Figure 2: Schematic overview of the identification of GPI-APs, and schematic representation of Triton X-114 phase separation and hydrogen fluoride treatment.

Lipid rafts are micro domains enriched in GPI-APs cholesterol, sphingolipids, transmembrane proteins, and lipidated proteins35,36. There have been several reports that lipid raft associated proteins including GPI- APs are insoluble at 4 °C in nonionic detergents, such as Triton X-100, CHAPS, and Brij 96, and able to purify these proteins by using sucrose gradient centrifugation37,38. The phospholipid moiety of the GPI anchor is critical for the hydrophobicity of GPI-APs. The GPI anchor is cleaved between the phosphate moiety and the lipid moiety by treatment with a phosphatidylinositol-specific phospholipase C (PI-PLC) or phospholipase D (PLD). When subjected to temperature-induced phase separation in Triton X-114, the PI-PLC or PLD-cleaved hydrophilic forms of GPI-APs are found in the aqueous phase8. Elortza et al. isolated GPI-APs from Arabidopsis thaliana and human lipid raft associated proteins by PI-PLC and PLD treatment. This approach can indicate the presence of GPI-APs and identify ω-sites using mass spectrometric analysis. However, due to the complex structure of the GPI-anchor, comprehensive identification of the ω-sites was difficult on a proteomic scale.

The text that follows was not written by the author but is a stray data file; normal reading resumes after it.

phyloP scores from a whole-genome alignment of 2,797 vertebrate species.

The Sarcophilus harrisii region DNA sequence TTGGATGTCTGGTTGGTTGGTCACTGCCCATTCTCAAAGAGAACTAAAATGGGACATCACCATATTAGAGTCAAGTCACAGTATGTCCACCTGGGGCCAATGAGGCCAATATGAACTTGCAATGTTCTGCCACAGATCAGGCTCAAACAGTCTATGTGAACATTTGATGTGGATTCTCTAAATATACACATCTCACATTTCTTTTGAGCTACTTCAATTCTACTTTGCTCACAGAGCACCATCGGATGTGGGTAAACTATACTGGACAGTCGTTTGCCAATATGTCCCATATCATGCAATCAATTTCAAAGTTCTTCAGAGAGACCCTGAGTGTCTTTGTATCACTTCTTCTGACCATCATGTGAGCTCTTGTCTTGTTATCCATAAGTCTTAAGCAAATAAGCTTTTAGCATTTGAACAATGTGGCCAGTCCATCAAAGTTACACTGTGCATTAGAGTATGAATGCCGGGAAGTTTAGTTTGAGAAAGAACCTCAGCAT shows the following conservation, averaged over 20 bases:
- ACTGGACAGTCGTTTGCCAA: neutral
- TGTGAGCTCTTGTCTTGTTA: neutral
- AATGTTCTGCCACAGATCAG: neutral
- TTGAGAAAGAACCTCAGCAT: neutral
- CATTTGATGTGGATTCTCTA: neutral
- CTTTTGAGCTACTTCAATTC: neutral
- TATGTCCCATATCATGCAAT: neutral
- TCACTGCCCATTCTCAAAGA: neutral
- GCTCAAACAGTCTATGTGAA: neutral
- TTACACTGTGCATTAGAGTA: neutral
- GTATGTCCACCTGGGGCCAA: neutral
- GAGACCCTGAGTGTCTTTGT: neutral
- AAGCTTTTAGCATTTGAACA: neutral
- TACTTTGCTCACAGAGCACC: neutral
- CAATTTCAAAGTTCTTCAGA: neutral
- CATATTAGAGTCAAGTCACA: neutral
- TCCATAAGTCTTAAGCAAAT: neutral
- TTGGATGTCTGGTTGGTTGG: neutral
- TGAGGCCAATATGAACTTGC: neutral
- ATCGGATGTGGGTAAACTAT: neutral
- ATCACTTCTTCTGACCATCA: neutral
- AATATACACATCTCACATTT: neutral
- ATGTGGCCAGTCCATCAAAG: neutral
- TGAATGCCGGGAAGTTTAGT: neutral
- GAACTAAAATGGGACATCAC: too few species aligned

The GPI anchor of VSG Trypanosoma brucei was isolated following aqueous HF treatment and nitrous acid deamination of the purified protein. HF treatment cleaves the phosphodiester bond of the GPI anchor moiety. Therefore, GPI anchor moiety is divided into protein moiety, glycan moiety and lipid moiety. The HF-treated GPI-APs contain only the ethanolamine of the GPI anchor (+43.0422 Da modification) (Figure 2). It is crucial to provide direct evidence for the identification of GPI-APs. In our previous study, we demonstrated that liquid chromatography–tandem mass spectrometry (LC- MS/MS) and protein database search can identify the HF-treated GPI- anchored peptides39, and our study is the first comprehensive enrichment analysis of GPI-APs. Recently, TiO2 is used to isolate phosphorylated peptides from digested peptides in phosphoproteomic analysis40. In comparison with IMAC purification, TiO2 is more selective for binding phosphate moiety of peptides41. In our previous study, we developed a method that uses PI-PLC treatment, HF treatment, TiO2-based affinity purification, and mass spectrometry. Using this method, we identified a total of 73 ω-sites derived from 49 GPI-APs. Interestingly, we found that 13 of the 49 identified GPI-APs had different amino acids at the ω-sites, yielding different protein species3. Several studies demonstrated that alteration of ω-site amino acids has a strong influence on the localization of GPI-APs. Therefore, normally, a function of GPI-APs almost certainly depends on the GPI anchor moiety in lipid rafts. The method for the identification of ω-sites could be used in a detailed analysis of GPI anchor related diseases.

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Article Info

Article Notes

  • Published on: September 10, 2018


  • Glycosylphosphatidylinositol anchor

  • Ã-site


Dr. Yusuke Masuishi
Department of Hygiene and Preventive Medicine, Fukushima Medical University School of Medicine, 1 Hikarigaoka, Fukushima City 960-1295, Japan; Telephone No: +81-24-547-1175; Fax No: +81-24-547-1174